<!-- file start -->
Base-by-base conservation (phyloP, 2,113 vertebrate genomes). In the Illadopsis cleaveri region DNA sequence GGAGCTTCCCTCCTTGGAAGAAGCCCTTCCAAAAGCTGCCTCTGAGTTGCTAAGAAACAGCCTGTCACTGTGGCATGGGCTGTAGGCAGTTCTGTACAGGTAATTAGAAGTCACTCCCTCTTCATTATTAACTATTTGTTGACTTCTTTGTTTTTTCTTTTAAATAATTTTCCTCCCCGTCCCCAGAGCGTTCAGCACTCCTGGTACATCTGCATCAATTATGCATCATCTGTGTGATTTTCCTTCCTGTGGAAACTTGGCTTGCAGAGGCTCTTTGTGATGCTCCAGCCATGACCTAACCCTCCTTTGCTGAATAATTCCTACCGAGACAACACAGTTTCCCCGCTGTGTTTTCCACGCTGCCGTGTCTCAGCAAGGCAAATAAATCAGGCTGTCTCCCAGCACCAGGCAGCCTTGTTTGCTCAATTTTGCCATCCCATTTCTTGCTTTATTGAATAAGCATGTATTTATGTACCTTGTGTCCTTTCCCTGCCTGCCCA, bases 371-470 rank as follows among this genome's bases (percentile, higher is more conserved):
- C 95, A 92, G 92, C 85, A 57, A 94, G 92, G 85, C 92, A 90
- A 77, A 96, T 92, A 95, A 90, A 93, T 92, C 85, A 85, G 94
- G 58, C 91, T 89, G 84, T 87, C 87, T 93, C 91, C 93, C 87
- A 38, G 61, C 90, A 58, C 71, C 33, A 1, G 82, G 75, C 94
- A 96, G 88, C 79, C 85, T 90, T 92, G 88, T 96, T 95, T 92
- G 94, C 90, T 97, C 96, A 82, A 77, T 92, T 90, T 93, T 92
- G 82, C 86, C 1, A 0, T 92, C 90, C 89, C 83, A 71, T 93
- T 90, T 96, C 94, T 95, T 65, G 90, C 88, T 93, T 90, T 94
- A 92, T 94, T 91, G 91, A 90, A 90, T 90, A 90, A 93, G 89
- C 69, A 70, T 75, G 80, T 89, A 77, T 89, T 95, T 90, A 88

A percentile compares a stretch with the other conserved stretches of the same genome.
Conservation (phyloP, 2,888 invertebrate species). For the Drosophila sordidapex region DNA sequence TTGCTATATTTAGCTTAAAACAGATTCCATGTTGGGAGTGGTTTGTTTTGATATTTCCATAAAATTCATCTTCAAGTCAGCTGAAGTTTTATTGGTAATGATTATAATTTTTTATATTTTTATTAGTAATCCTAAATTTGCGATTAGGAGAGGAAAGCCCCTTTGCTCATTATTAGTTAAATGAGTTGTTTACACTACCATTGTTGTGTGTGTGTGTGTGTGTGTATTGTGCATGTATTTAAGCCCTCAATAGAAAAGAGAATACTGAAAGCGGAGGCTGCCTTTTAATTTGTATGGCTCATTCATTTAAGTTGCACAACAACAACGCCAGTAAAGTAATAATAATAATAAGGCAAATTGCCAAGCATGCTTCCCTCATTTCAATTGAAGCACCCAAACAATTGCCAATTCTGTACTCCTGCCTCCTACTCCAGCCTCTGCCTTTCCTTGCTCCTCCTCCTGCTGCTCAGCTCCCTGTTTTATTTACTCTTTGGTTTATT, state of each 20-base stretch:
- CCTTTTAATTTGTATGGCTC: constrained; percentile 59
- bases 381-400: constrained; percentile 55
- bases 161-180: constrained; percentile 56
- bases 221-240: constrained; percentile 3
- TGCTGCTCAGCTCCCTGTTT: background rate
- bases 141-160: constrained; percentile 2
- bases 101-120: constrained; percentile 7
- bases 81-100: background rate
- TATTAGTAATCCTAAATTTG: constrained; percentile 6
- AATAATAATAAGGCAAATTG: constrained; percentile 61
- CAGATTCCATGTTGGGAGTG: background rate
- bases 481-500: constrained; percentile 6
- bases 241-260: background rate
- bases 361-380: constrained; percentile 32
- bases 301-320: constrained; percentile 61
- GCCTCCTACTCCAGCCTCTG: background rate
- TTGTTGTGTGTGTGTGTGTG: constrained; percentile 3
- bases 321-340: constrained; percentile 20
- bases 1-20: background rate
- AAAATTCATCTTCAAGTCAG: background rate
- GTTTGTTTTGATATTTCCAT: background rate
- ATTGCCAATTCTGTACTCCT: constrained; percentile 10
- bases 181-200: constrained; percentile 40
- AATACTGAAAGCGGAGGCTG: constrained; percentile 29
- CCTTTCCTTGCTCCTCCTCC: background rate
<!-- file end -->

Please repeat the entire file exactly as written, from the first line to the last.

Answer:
Base-by-base conservation (phyloP, 2,113 vertebrate genomes). In the Illadopsis cleaveri region DNA sequence GGAGCTTCCCTCCTTGGAAGAAGCCCTTCCAAAAGCTGCCTCTGAGTTGCTAAGAAACAGCCTGTCACTGTGGCATGGGCTGTAGGCAGTTCTGTACAGGTAATTAGAAGTCACTCCCTCTTCATTATTAACTATTTGTTGACTTCTTTGTTTTTTCTTTTAAATAATTTTCCTCCCCGTCCCCAGAGCGTTCAGCACTCCTGGTACATCTGCATCAATTATGCATCATCTGTGTGATTTTCCTTCCTGTGGAAACTTGGCTTGCAGAGGCTCTTTGTGATGCTCCAGCCATGACCTAACCCTCCTTTGCTGAATAATTCCTACCGAGACAACACAGTTTCCCCGCTGTGTTTTCCACGCTGCCGTGTCTCAGCAAGGCAAATAAATCAGGCTGTCTCCCAGCACCAGGCAGCCTTGTTTGCTCAATTTTGCCATCCCATTTCTTGCTTTATTGAATAAGCATGTATTTATGTACCTTGTGTCCTTTCCCTGCCTGCCCA, bases 371-470 rank as follows among this genome's bases (percentile, higher is more conserved):
- C 95, A 92, G 92, C 85, A 57, A 94, G 92, G 85, C 92, A 90
- A 77, A 96, T 92, A 95, A 90, A 93, T 92, C 85, A 85, G 94
- G 58, C 91, T 89, G 84, T 87, C 87, T 93, C 91, C 93, C 87
- A 38, G 61, C 90, A 58, C 71, C 33, A 1, G 82, G 75, C 94
- A 96, G 88, C 79, C 85, T 90, T 92, G 88, T 96, T 95, T 92
- G 94, C 90, T 97, C 96, A 82, A 77, T 92, T 90, T 93, T 92
- G 82, C 86, C 1, A 0, T 92, C 90, C 89, C 83, A 71, T 93
- T 90, T 96, C 94, T 95, T 65, G 90, C 88, T 93, T 90, T 94
- A 92, T 94, T 91, G 91, A 90, A 90, T 90, A 90, A 93, G 89
- C 69, A 70, T 75, G 80, T 89, A 77, T 89, T 95, T 90, A 88

A percentile compares a stretch with the other conserved stretches of the same genome.
Conservation (phyloP, 2,888 invertebrate species). For the Drosophila sordidapex region DNA sequence TTGCTATATTTAGCTTAAAACAGATTCCATGTTGGGAGTGGTTTGTTTTGATATTTCCATAAAATTCATCTTCAAGTCAGCTGAAGTTTTATTGGTAATGATTATAATTTTTTATATTTTTATTAGTAATCCTAAATTTGCGATTAGGAGAGGAAAGCCCCTTTGCTCATTATTAGTTAAATGAGTTGTTTACACTACCATTGTTGTGTGTGTGTGTGTGTGTGTATTGTGCATGTATTTAAGCCCTCAATAGAAAAGAGAATACTGAAAGCGGAGGCTGCCTTTTAATTTGTATGGCTCATTCATTTAAGTTGCACAACAACAACGCCAGTAAAGTAATAATAATAATAAGGCAAATTGCCAAGCATGCTTCCCTCATTTCAATTGAAGCACCCAAACAATTGCCAATTCTGTACTCCTGCCTCCTACTCCAGCCTCTGCCTTTCCTTGCTCCTCCTCCTGCTGCTCAGCTCCCTGTTTTATTTACTCTTTGGTTTATT, state of each 20-base stretch:
- CCTTTTAATTTGTATGGCTC: constrained; percentile 59
- bases 381-400: constrained; percentile 55
- bases 161-180: constrained; percentile 56
- bases 221-240: constrained; percentile 3
- TGCTGCTCAGCTCCCTGTTT: background rate
- bases 141-160: constrained; percentile 2
- bases 101-120: constrained; percentile 7
- bases 81-100: background rate
- TATTAGTAATCCTAAATTTG: constrained; percentile 6
- AATAATAATAAGGCAAATTG: constrained; percentile 61
- CAGATTCCATGTTGGGAGTG: background rate
- bases 481-500: constrained; percentile 6
- bases 241-260: background rate
- bases 361-380: constrained; percentile 32
- bases 301-320: constrained; percentile 61
- GCCTCCTACTCCAGCCTCTG: background rate
- TTGTTGTGTGTGTGTGTGTG: constrained; percentile 3
- bases 321-340: constrained; percentile 20
- bases 1-20: background rate
- AAAATTCATCTTCAAGTCAG: background rate
- GTTTGTTTTGATATTTCCAT: background rate
- ATTGCCAATTCTGTACTCCT: constrained; percentile 10
- bases 181-200: constrained; percentile 40
- AATACTGAAAGCGGAGGCTG: constrained; percentile 29
- CCTTTCCTTGCTCCTCCTCC: background rate